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Donald Trump to meet Kim Jong Un after ‘great progress’ is made

The US president has frequently referred to Mr Kim as Little Rocket Man while Mr Trump has been branded a ‘senile dotard’ by Pyongyang.

North Korea’s Kim Jong Un and President Donald Trump plan to meet in May for nuclear disarmament talks, a development that would put two leaders who have repeatedly insulted, threatened and dismissed each other in the same room, possibly in the North Korean capital of Pyongyang.

It would have been an unthinkable suggestion just a few months ago, when the insults were at their peak.

Mr Trump was a “senile dotard” and Mr Kim was “Little Rocket Man” and the North was carrying out regular weapons tests in a dogged march toward its goal of a viable nuclear arsenal that can threaten the US mainland.

Liberal South Korean President Moon Jae-in, who some believe has manoeuvred the two leaders to this position, reflected the hope and relief many here feel about the planned summit when he declared it will be a “historical milestone” that will put the denuclearisation of the Korean Peninsula “really on track”.

But there is also considerable scepticism.

North Korea, after all, has made a habit of reaching out, after raising fears during previous crises, with offers of dialogue meant to win aid and concessions.

Some speculate that the North is trying to peel Washington away from its ally Seoul, weaken crippling sanctions and buy time for nuclear development.

It has also, from the US point of view, repeatedly cheated on past nuclear deals.

Now the North has landed a face-to-face meeting with the leader of the world’s most powerful country, a nation that North Korea has long sought to draw into talks that it hopes would establish a peace treaty to end the technically still-active Korean War and drive out all US troops from the Korean Peninsula, removing what the North says is a hostile encirclement of its territory by Washington and Seoul.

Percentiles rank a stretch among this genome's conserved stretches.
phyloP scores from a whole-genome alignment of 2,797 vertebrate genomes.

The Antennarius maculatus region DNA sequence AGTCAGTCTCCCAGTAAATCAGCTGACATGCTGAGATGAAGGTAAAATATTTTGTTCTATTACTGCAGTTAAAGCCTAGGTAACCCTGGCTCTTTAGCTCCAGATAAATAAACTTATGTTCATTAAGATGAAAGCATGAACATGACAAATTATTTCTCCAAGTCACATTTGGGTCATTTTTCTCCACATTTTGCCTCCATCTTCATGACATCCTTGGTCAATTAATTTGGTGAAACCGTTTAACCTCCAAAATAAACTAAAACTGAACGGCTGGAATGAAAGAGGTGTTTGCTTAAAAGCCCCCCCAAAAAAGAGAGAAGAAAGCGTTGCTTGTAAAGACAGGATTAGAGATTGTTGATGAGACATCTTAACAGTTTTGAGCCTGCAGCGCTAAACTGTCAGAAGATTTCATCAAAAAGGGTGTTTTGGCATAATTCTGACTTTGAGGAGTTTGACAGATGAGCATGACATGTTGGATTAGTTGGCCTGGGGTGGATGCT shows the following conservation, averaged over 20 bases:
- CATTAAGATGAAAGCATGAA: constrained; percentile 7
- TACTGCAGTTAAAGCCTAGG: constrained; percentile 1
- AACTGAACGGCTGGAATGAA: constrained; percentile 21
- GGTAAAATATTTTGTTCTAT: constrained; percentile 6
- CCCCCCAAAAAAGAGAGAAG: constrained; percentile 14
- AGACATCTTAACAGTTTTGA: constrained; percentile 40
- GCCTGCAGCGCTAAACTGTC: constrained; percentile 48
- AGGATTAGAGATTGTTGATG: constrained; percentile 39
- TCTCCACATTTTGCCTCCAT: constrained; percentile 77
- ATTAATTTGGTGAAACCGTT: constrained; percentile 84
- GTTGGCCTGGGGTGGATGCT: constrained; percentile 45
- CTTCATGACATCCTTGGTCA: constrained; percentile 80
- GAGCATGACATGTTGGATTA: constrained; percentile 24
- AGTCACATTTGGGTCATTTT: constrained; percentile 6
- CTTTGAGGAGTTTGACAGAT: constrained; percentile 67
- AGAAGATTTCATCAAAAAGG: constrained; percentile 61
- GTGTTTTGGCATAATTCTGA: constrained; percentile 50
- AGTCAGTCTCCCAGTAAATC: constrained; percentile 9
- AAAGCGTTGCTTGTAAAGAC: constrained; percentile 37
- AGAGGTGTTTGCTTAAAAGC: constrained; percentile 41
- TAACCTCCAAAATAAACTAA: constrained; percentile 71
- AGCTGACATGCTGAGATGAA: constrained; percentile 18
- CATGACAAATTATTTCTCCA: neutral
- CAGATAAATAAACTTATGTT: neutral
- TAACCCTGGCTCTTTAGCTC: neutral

Mr Trump’s hastily reached decision to accept the meeting sent White House staff scrambling.

South Korean national security director Chung Eui-yong briefs the media at the White House (Andrew Harnik/AP)

Earlier on Thursday, South Korean national security director Chung Eui-yong had briefed Mr Trump and other top US officials about a rare meeting with Kim in the North Korean capital.

Mr Trump then made a surprise visit to the White House press briefing room to alert reporters of an upcoming “major statement” on North Korea by South Korea.

At a quickly called appearance on a White House driveway, Mr Chung told reporters that Mr Kim had “expressed his eagerness to meet President Trump as soon as possible” and that “President Trump appreciated the briefing and said he would meet Kim Jong Un by May to achieve permanent denuclearisation.”

“Great progress being made,” Mr Trump tweeted after the announcement.

South Korea Koreas Tensions

That remains to be seen.

North Korea still produces propaganda declaring its continuing dedication to the “treasured sword” of its nuclear programme.

Washington still remains publicly dedicated to annual war games with the South that the North claims are invasion rehearsal, they are expected to resume next month, after being postponed during the Winter Olympics in the South – and to keeping 28,500 troops in the South and 50,000 in Japan, largely as a way to deter North Korean aggression.